How to use the same SSH alias with multiple host addresses/ports/etc.?

Here’s the problem: I’m trying to SSH into a system that is accessible from at least 3 different networks—sometimes directly, sometimes via a proxy—at different times.

Connecting directly is far faster and more reliable than connecting via an intermediate host, which is again far faster and more reliable than connecting over the general internet, so I would like SSH to attempt to connect in 3 different ways in a prioritized fashion, picking the first that succeeds.

They’re all the same machine, obviously, so I don’t want to keep having to manually choose between 3 different aliases depending on where I’m connecting from.

However, I can’t find any mechanism for solving this. Is it possible to do this at all, or no?

If not, what do people generally do in such a situation?

Asked By: user541686


You can store a shell alias or a function in your .bashrc or whatever else is your shell’s config file. For example, for a Bash alias:

alias my_ssh="
ssh mehrdad@"IP1 ||
ssh tomas@IP2 ||
ssh tomas@IP3

Then call the alias:


And if IP1 fails, || makes the second command execute. And so it goes again, now with the IP3.

I’ve not tested this, but it should be ok. Or at least shows a way.

For SSH options like proxies, see man ssh.

Answered By: user147505

This function may work, but if Tomas’s alias works I think that’s a better solution.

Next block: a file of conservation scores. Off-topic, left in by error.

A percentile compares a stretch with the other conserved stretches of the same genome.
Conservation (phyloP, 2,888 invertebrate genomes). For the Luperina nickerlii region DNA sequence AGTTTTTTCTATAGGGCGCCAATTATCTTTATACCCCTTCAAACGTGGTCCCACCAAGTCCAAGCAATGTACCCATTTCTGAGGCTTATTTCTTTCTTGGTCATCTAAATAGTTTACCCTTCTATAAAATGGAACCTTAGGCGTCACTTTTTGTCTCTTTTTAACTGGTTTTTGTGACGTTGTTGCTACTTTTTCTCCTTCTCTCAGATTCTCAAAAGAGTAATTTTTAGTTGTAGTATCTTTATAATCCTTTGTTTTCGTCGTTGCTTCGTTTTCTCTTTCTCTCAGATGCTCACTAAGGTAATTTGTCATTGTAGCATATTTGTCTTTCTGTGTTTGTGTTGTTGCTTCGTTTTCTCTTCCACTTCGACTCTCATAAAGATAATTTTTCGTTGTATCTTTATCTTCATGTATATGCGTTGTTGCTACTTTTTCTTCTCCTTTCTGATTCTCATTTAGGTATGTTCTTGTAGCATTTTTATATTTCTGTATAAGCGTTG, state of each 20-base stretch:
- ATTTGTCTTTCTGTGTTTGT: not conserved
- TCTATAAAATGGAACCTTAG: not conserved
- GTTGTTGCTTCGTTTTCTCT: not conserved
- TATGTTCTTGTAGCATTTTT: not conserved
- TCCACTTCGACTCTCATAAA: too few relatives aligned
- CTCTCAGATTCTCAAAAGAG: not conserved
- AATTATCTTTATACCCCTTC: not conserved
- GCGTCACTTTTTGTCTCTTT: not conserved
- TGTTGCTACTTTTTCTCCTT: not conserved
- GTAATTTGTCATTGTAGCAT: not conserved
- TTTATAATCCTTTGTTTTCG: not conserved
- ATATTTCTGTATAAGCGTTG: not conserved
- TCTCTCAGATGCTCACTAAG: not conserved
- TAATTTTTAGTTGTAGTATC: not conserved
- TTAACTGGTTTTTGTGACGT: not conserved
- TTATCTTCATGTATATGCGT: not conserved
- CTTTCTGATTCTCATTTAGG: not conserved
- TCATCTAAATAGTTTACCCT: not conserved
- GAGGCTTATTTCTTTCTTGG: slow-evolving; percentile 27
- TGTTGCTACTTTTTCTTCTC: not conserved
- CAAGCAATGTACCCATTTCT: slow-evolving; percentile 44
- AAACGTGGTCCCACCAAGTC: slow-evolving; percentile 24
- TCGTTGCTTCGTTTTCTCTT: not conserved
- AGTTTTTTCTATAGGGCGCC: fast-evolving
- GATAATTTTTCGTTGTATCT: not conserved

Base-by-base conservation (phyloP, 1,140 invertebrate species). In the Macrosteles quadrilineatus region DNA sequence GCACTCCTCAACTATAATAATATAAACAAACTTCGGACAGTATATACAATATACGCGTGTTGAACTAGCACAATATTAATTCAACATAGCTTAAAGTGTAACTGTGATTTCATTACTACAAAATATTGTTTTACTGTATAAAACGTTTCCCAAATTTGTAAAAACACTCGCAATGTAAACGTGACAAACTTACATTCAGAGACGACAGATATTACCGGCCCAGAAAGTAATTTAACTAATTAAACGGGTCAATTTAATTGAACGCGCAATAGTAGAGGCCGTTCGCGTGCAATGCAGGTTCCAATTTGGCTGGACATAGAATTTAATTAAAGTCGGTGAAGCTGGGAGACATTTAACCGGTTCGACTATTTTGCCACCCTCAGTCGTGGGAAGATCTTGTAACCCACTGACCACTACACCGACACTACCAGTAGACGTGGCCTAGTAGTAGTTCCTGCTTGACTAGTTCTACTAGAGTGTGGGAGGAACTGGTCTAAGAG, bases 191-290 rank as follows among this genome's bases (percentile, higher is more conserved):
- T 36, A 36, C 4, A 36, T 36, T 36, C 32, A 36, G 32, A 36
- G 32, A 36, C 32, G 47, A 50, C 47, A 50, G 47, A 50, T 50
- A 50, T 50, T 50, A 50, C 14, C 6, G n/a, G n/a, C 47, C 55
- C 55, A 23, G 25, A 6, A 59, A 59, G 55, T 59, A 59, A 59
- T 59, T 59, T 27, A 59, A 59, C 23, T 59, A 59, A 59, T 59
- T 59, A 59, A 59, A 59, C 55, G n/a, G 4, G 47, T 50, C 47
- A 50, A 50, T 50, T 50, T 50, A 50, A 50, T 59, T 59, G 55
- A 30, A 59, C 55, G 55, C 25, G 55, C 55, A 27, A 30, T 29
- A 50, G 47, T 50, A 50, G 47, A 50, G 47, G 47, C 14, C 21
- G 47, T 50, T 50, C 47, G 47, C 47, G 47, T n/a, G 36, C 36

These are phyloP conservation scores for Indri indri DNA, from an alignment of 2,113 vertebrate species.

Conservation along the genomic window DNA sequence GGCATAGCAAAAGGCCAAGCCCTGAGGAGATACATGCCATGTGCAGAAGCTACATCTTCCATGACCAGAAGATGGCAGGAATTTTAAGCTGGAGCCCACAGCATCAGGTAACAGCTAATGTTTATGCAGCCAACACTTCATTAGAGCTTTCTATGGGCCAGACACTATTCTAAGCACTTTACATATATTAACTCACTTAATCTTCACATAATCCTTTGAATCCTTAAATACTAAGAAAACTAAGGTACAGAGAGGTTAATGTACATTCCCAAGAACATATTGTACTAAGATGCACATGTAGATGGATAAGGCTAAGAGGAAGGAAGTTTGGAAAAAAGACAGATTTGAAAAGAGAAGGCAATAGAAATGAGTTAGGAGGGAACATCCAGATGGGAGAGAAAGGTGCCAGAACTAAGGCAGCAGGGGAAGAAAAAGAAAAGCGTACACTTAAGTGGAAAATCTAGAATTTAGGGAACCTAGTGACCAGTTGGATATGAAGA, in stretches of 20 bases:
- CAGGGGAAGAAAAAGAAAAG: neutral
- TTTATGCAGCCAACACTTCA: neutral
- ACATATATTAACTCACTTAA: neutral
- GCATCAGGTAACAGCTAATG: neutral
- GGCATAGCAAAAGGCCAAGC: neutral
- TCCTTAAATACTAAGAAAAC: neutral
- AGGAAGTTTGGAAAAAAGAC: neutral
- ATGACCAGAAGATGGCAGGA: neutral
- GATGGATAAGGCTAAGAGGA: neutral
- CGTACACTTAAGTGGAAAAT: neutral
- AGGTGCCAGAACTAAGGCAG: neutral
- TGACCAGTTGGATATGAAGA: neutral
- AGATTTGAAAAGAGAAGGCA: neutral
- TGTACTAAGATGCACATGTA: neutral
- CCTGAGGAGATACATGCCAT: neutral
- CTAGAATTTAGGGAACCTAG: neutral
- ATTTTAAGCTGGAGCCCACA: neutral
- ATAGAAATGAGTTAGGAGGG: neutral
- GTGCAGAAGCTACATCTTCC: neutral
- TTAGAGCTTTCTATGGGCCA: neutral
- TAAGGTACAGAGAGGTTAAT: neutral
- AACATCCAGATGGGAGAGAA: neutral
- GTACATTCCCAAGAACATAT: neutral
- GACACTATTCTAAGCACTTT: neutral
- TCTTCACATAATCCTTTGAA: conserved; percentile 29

autossh () {

  ssh -o ConnectTimeout=10 $1@$privateip 2> /dev/null && exit 0
  if [ $? -ge 1 ]; then
    ssh -o ConnectTimeout=10 $1@$publicip -o "ProxyCommand=nc -X connect -x $proxyhost:$proxyport %h %p" 2> /dev/null && exit 0
    if [ $? -ge 1 ]; then
      ssh -o ConnectTimeout=10 $1@$publicip 2> /dev/null && exit 0
      if [ $? -ge 1 ]; then
        echo "I think your node is down"

Answered By: jesse_b

There can be several solutions, some better than other, and ignoring security implications, or infra-structure (unknown) limitations:

  • doing an SSH reverse tunnel (an ugly hack);
  • setting up anycast with the help of OSPF or BGP, and sshing to a anycast VIP;
  • the remote machine establishing an IPsec tunnel – without the proxy;
  • communicating via Tor
  • updating a site/page/Redis/MySQL server with the current address, and your ssh script fetching it;
  • using HAProxy;
  • dynamic DNS.
Answered By: Rui F Ribeiro

Do not use aliases for ssh connections! Use a proper ssh_config in ~/.ssh/config. It has some truly powerful features.

Lets say you can identify in which network you are. For example using your IP, which can be pulled for example using hostname -I. So lets write some configuration:

# in network1 I am getting ip from "10.168.*.*" and I need to connect through proxy
Match Host myalias Exec "hostname -I | grep 10.168."
  Hostname real-host-IP
  ProxyCommand ssh -W %h:%p proxy-server

# in network2 I am getting IP from "192.168.*.*" and I do not need a proxy
Match Host myalias Exec "hostname -I | grep 192.168."
  Hostname real-host-IP

# in network3 I am getting something else
Answered By: Jakuje
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